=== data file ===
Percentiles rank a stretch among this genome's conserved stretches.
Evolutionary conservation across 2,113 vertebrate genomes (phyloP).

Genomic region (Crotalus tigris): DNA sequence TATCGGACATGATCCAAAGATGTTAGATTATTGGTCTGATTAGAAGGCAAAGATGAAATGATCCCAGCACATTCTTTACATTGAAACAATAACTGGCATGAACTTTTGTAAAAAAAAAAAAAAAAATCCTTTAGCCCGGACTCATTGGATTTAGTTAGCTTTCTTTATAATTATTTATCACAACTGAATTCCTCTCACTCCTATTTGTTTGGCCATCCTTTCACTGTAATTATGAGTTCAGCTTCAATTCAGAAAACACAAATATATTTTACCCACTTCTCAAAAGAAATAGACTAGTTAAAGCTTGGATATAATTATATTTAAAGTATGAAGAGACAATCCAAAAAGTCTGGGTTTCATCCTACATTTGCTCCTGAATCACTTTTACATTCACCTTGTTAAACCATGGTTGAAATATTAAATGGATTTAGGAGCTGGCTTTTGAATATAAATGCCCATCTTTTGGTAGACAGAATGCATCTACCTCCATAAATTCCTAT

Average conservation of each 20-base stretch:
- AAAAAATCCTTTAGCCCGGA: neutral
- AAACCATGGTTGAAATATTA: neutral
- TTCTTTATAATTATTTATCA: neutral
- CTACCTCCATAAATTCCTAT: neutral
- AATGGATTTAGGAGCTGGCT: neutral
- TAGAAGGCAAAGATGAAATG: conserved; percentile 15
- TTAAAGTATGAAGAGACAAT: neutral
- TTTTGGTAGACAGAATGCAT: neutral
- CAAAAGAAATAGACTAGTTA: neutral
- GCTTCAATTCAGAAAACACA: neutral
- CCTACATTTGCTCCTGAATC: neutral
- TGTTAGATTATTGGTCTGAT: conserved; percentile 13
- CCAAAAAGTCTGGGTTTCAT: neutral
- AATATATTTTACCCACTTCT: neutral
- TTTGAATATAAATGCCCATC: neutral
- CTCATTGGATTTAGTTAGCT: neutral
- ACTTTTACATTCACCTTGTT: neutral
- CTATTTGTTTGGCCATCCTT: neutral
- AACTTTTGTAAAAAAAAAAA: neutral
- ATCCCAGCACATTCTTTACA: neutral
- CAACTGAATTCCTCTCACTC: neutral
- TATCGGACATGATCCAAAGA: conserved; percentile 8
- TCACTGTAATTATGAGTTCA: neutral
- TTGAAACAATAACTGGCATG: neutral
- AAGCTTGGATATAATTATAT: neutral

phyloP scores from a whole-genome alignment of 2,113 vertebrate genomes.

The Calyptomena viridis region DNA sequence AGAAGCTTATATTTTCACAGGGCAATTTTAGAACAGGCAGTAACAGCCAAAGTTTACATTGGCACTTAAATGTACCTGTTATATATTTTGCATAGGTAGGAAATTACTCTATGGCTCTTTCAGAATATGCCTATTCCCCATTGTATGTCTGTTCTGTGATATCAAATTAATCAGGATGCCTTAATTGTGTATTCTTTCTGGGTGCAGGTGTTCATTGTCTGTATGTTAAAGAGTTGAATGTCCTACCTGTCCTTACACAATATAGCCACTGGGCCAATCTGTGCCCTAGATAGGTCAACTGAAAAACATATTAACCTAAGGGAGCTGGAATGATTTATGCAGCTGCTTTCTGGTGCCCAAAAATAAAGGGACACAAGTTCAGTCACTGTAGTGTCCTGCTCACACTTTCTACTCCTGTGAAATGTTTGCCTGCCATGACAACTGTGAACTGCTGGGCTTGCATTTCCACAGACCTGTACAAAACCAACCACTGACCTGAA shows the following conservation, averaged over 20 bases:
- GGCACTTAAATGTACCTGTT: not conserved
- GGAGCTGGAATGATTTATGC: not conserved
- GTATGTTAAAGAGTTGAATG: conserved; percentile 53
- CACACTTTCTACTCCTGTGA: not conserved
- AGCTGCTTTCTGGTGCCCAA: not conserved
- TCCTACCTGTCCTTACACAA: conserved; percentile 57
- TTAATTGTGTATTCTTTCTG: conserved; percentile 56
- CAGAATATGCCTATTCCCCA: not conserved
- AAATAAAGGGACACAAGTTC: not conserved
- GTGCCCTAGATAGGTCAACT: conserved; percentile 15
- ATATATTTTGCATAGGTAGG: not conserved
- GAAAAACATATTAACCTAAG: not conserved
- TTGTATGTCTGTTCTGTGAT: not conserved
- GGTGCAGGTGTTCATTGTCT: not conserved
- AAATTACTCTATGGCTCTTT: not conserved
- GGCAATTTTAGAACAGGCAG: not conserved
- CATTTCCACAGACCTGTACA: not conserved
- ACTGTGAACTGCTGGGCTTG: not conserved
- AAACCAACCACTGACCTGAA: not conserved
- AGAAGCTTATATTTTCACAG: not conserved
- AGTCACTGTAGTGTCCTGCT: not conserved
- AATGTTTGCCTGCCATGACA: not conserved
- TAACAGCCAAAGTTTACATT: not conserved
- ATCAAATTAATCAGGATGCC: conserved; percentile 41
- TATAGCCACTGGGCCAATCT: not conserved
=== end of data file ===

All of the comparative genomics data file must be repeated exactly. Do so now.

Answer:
Percentiles rank a stretch among this genome's conserved stretches.
Evolutionary conservation across 2,113 vertebrate genomes (phyloP).

Genomic region (Crotalus tigris): DNA sequence TATCGGACATGATCCAAAGATGTTAGATTATTGGTCTGATTAGAAGGCAAAGATGAAATGATCCCAGCACATTCTTTACATTGAAACAATAACTGGCATGAACTTTTGTAAAAAAAAAAAAAAAAATCCTTTAGCCCGGACTCATTGGATTTAGTTAGCTTTCTTTATAATTATTTATCACAACTGAATTCCTCTCACTCCTATTTGTTTGGCCATCCTTTCACTGTAATTATGAGTTCAGCTTCAATTCAGAAAACACAAATATATTTTACCCACTTCTCAAAAGAAATAGACTAGTTAAAGCTTGGATATAATTATATTTAAAGTATGAAGAGACAATCCAAAAAGTCTGGGTTTCATCCTACATTTGCTCCTGAATCACTTTTACATTCACCTTGTTAAACCATGGTTGAAATATTAAATGGATTTAGGAGCTGGCTTTTGAATATAAATGCCCATCTTTTGGTAGACAGAATGCATCTACCTCCATAAATTCCTAT

Average conservation of each 20-base stretch:
- AAAAAATCCTTTAGCCCGGA: neutral
- AAACCATGGTTGAAATATTA: neutral
- TTCTTTATAATTATTTATCA: neutral
- CTACCTCCATAAATTCCTAT: neutral
- AATGGATTTAGGAGCTGGCT: neutral
- TAGAAGGCAAAGATGAAATG: conserved; percentile 15
- TTAAAGTATGAAGAGACAAT: neutral
- TTTTGGTAGACAGAATGCAT: neutral
- CAAAAGAAATAGACTAGTTA: neutral
- GCTTCAATTCAGAAAACACA: neutral
- CCTACATTTGCTCCTGAATC: neutral
- TGTTAGATTATTGGTCTGAT: conserved; percentile 13
- CCAAAAAGTCTGGGTTTCAT: neutral
- AATATATTTTACCCACTTCT: neutral
- TTTGAATATAAATGCCCATC: neutral
- CTCATTGGATTTAGTTAGCT: neutral
- ACTTTTACATTCACCTTGTT: neutral
- CTATTTGTTTGGCCATCCTT: neutral
- AACTTTTGTAAAAAAAAAAA: neutral
- ATCCCAGCACATTCTTTACA: neutral
- CAACTGAATTCCTCTCACTC: neutral
- TATCGGACATGATCCAAAGA: conserved; percentile 8
- TCACTGTAATTATGAGTTCA: neutral
- TTGAAACAATAACTGGCATG: neutral
- AAGCTTGGATATAATTATAT: neutral

phyloP scores from a whole-genome alignment of 2,113 vertebrate genomes.

The Calyptomena viridis region DNA sequence AGAAGCTTATATTTTCACAGGGCAATTTTAGAACAGGCAGTAACAGCCAAAGTTTACATTGGCACTTAAATGTACCTGTTATATATTTTGCATAGGTAGGAAATTACTCTATGGCTCTTTCAGAATATGCCTATTCCCCATTGTATGTCTGTTCTGTGATATCAAATTAATCAGGATGCCTTAATTGTGTATTCTTTCTGGGTGCAGGTGTTCATTGTCTGTATGTTAAAGAGTTGAATGTCCTACCTGTCCTTACACAATATAGCCACTGGGCCAATCTGTGCCCTAGATAGGTCAACTGAAAAACATATTAACCTAAGGGAGCTGGAATGATTTATGCAGCTGCTTTCTGGTGCCCAAAAATAAAGGGACACAAGTTCAGTCACTGTAGTGTCCTGCTCACACTTTCTACTCCTGTGAAATGTTTGCCTGCCATGACAACTGTGAACTGCTGGGCTTGCATTTCCACAGACCTGTACAAAACCAACCACTGACCTGAA shows the following conservation, averaged over 20 bases:
- GGCACTTAAATGTACCTGTT: not conserved
- GGAGCTGGAATGATTTATGC: not conserved
- GTATGTTAAAGAGTTGAATG: conserved; percentile 53
- CACACTTTCTACTCCTGTGA: not conserved
- AGCTGCTTTCTGGTGCCCAA: not conserved
- TCCTACCTGTCCTTACACAA: conserved; percentile 57
- TTAATTGTGTATTCTTTCTG: conserved; percentile 56
- CAGAATATGCCTATTCCCCA: not conserved
- AAATAAAGGGACACAAGTTC: not conserved
- GTGCCCTAGATAGGTCAACT: conserved; percentile 15
- ATATATTTTGCATAGGTAGG: not conserved
- GAAAAACATATTAACCTAAG: not conserved
- TTGTATGTCTGTTCTGTGAT: not conserved
- GGTGCAGGTGTTCATTGTCT: not conserved
- AAATTACTCTATGGCTCTTT: not conserved
- GGCAATTTTAGAACAGGCAG: not conserved
- CATTTCCACAGACCTGTACA: not conserved
- ACTGTGAACTGCTGGGCTTG: not conserved
- AAACCAACCACTGACCTGAA: not conserved
- AGAAGCTTATATTTTCACAG: not conserved
- AGTCACTGTAGTGTCCTGCT: not conserved
- AATGTTTGCCTGCCATGACA: not conserved
- TAACAGCCAAAGTTTACATT: not conserved
- ATCAAATTAATCAGGATGCC: conserved; percentile 41
- TATAGCCACTGGGCCAATCT: not conserved